ON SUNDAY afternoons, strangers could find a hot meal, smiling faces and good conversation inside the Stafford home on Willow Street in Mount Holly, N.J.
No one called it charity, and those strangers often left as friends, said Earl W. Stafford, one of 12 children raised in the home.
"We didn't have much, but every Sunday they were there," Stafford, 60, said the other day from his office in Fairfax County, Va. "I can do a little bit to help my neighbors, too."
Stafford, an Air Force retiree, will host a large dinner for strangers next month in Washington, D.C., to celebrate the inauguration of President-elect Barack Obama.
Through his nonprofit foundation, the Stafford Foundation, Stafford dropped $1 million to purchase the JW Marriott "build-your-own ball" hotel package, an event that comes with 300 rooms, $200,000 worth of food and drink and a stellar view of Pennsylvania Avenue from the hotel's 12th-floor terrace.
It's the kind of lavish event a rich business leader would host to impress other rich business leaders and the upper class of the social food chain.
Stafford, chairman and chief executive officer of Universal Systems and Technology, is certainly rich. But as the son of a Baptist minister, he measures his wealth in other ways.
"What we're doing was first inspired by the Lord," he said.
That's why at least one-third of the guests at his "People's Inauguration" will be poor and disadvantaged, along with wounded soldiers, the terminally ill and volunteers who have helped facilitate change and foster hope in communities across the country, he said.
The People's Inaugural Project also will include a prayer breakfast and luncheon featuring Martin Luther King III, and Stafford is raising more money to host two major inaugural balls, one for adults and one for children.
Stafford likens the event to an "investment in people."
"We're going to bring together 1,000 people of different stations in life," Stafford said. "It's going to be a meshing of the people, regardless of what you are and who you are. I'm just happy for those trying to serve."
Stafford is asking the National Urban League and other nonprofit organizations to pick the attendees, and he has been asking businesses in the Washington area to donate tuxedos, dresses, makeup and other services.
"If they're coming to a ball, I want them to feel like they're at a ball," Stafford said.
Stafford's donation comes at a time when others in and around Washington are cashing in on the historic inauguration by jacking up hotel-room rates or even vacating homes for the weekend to rake in five-figure rentals.
Deep roots in Mount Holly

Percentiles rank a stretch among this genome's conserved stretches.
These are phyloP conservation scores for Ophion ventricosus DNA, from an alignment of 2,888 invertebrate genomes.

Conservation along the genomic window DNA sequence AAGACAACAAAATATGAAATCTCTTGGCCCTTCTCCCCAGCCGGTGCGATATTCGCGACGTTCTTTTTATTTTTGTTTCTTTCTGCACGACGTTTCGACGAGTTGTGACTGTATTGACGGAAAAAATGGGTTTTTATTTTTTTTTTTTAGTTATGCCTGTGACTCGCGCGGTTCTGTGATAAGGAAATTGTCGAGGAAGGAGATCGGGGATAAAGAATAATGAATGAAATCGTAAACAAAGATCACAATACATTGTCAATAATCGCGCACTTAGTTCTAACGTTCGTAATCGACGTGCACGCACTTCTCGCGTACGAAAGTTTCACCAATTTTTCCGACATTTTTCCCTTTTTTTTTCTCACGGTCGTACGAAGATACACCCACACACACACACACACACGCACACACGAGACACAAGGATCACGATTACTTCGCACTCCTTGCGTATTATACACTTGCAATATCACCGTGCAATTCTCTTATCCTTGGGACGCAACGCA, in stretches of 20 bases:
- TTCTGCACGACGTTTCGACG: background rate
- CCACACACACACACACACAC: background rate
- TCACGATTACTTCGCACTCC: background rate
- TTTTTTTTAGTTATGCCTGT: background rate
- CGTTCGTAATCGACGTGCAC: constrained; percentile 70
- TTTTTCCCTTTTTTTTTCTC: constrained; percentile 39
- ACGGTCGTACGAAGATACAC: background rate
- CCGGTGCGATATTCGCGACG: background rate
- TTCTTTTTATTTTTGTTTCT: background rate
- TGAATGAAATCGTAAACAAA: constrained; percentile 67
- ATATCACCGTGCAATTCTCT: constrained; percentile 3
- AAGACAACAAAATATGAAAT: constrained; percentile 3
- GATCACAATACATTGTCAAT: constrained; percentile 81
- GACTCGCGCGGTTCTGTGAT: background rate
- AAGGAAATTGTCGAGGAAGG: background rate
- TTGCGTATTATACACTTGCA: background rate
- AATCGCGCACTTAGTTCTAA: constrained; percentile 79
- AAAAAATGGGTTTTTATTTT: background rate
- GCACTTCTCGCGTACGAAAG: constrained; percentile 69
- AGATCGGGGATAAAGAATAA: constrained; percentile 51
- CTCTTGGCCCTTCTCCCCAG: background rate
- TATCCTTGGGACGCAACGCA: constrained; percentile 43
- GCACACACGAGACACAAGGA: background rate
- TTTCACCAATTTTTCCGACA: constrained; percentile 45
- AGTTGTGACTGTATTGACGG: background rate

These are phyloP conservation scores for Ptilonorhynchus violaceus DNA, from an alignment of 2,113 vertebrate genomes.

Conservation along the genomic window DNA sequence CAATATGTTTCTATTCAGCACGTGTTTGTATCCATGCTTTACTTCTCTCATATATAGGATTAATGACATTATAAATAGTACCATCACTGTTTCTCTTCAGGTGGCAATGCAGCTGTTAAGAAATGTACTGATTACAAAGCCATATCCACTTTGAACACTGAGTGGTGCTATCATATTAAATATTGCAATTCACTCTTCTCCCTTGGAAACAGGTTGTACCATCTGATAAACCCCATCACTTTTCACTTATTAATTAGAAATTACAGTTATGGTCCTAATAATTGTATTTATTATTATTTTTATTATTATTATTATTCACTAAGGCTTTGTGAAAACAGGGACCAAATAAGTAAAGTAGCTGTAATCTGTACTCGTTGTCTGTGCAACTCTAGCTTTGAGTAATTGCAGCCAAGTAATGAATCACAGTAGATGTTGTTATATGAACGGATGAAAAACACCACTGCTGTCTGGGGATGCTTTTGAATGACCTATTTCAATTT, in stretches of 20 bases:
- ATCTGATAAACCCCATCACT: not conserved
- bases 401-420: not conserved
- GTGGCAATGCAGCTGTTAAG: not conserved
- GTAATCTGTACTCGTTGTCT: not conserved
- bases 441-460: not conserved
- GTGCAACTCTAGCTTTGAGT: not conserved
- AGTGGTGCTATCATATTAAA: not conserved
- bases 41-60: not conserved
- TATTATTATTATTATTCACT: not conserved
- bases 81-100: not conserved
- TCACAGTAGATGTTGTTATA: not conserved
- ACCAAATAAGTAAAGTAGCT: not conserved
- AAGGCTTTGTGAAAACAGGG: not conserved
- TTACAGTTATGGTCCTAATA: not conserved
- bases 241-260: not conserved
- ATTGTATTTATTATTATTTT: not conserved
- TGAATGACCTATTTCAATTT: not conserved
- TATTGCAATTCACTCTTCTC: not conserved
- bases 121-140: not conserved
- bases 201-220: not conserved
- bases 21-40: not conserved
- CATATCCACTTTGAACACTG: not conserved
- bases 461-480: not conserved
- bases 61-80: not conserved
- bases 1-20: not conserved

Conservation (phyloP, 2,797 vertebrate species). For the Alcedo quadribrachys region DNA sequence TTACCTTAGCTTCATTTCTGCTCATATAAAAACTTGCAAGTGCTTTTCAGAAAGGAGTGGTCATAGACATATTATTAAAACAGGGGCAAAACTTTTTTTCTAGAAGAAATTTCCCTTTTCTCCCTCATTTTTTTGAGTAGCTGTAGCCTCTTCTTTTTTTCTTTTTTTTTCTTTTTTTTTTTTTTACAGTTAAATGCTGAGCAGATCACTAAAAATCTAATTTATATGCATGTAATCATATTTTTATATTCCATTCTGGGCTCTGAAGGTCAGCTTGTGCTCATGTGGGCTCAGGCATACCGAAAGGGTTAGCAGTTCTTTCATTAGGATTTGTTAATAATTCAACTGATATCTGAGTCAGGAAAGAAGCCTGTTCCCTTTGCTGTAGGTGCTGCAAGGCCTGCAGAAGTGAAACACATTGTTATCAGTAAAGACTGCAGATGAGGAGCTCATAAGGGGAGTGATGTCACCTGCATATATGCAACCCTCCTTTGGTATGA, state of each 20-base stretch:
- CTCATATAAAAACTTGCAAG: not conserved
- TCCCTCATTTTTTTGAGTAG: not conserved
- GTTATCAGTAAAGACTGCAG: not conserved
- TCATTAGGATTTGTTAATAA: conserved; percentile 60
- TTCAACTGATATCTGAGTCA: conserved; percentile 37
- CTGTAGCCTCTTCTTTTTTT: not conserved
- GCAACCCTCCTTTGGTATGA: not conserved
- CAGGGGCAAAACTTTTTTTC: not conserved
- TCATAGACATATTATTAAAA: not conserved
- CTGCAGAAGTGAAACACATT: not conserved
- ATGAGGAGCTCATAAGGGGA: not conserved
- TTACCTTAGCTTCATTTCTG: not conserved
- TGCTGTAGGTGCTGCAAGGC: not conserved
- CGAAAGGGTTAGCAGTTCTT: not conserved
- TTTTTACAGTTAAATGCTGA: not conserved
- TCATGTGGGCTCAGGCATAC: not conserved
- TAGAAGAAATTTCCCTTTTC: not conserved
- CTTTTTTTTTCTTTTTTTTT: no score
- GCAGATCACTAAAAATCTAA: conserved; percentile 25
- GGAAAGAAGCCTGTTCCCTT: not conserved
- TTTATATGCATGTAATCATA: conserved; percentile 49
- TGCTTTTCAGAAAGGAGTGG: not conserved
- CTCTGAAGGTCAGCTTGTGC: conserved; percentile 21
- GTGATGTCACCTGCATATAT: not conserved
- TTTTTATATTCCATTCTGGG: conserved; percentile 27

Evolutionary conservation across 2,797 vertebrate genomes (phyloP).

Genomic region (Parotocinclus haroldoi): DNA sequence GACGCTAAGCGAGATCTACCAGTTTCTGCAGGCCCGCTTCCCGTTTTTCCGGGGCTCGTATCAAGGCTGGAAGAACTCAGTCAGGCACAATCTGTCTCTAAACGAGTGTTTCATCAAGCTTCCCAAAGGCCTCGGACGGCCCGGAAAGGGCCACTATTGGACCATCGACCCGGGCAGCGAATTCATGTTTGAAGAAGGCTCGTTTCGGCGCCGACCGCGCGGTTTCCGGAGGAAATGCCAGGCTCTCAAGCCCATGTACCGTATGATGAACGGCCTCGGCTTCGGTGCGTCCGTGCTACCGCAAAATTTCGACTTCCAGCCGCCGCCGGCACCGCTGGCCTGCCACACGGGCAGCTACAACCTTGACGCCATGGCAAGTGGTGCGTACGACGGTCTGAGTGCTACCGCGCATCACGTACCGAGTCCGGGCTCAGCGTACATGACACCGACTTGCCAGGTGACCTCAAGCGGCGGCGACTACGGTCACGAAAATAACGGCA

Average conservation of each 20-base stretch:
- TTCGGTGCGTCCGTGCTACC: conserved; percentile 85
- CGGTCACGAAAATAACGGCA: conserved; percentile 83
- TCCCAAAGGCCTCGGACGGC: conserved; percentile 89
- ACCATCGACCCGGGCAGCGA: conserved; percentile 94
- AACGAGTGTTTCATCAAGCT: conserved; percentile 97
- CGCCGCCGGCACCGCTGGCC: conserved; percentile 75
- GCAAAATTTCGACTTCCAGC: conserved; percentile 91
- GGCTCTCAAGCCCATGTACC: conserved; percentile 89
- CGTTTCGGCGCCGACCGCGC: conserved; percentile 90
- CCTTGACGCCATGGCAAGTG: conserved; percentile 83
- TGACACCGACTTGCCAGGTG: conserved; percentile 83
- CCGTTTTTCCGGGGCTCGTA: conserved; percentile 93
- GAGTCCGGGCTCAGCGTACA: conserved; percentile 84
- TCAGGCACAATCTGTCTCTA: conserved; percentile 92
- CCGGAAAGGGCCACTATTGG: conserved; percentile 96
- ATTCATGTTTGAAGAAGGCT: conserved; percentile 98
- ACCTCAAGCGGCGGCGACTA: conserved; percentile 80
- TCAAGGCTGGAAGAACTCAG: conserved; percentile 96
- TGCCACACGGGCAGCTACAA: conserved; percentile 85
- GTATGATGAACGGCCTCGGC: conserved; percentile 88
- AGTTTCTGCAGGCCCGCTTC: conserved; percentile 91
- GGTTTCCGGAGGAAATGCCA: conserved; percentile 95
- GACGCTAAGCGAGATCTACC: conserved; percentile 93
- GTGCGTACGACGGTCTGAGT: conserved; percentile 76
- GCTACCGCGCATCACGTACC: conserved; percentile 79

Stafford's relatives, many of whom still live in South Jersey, are hoping they can score a ticket or two themselves.
"Yes, we're going to be there," Earl's brother Gene insisted with a big laugh.
During a recent evening in Gene Stafford's cozy living room in Mount Holly, just a block from where the family grew up, it was clear that the Stafford family's generosity is part of their DNA.
"It came from our parents," said Jean Stafford-Norman, Earl's sister. "They were always caring people, giving people. They would both be so proud of Earl right now, 'cause he's doing the right things."
Their parents were the Rev. Robert Stafford, longtime minister at the Second Baptist Church in Mount Holly - a congregation the family helped start in 1904 - and his wife, Mabel.
The Staffords were a family stitched by faith, not money, and they remain close-knit.
"We didn't have much, but we're all just so close," Earl said. "My father never allowed us to be poor, because he said poor deals with the attitude and broke deals with the wallet."
And while Earl Stafford is neither poor of spirit nor broke in the wallet, Gene says every penny his brother has earned has come with humility and belief that a higher power made it all possible.
"I'll tell you a story about Earl that he would never tell you," said Gene, a former Mount Holly police chief.
As Gene told it, one day a drunk came to a Virginia church where Earl is a deacon. Embarrassed by his condition, the man turned around abruptly and left, but Earl tracked him down, welcomed him into the church and tried to get him help.
Earl invited that man to a church banquet, but he didn't show up.
"My brother got up and left and said: 'I have to find him,' " Gene said.
A short time later, Earl returned with the man, who now wore a new suit and shoes.
"That man is still in the church today," Gene said. "My brother is the CEO of a major organization and he's humble enough to go out and find this man. With Earl, it's from the heart."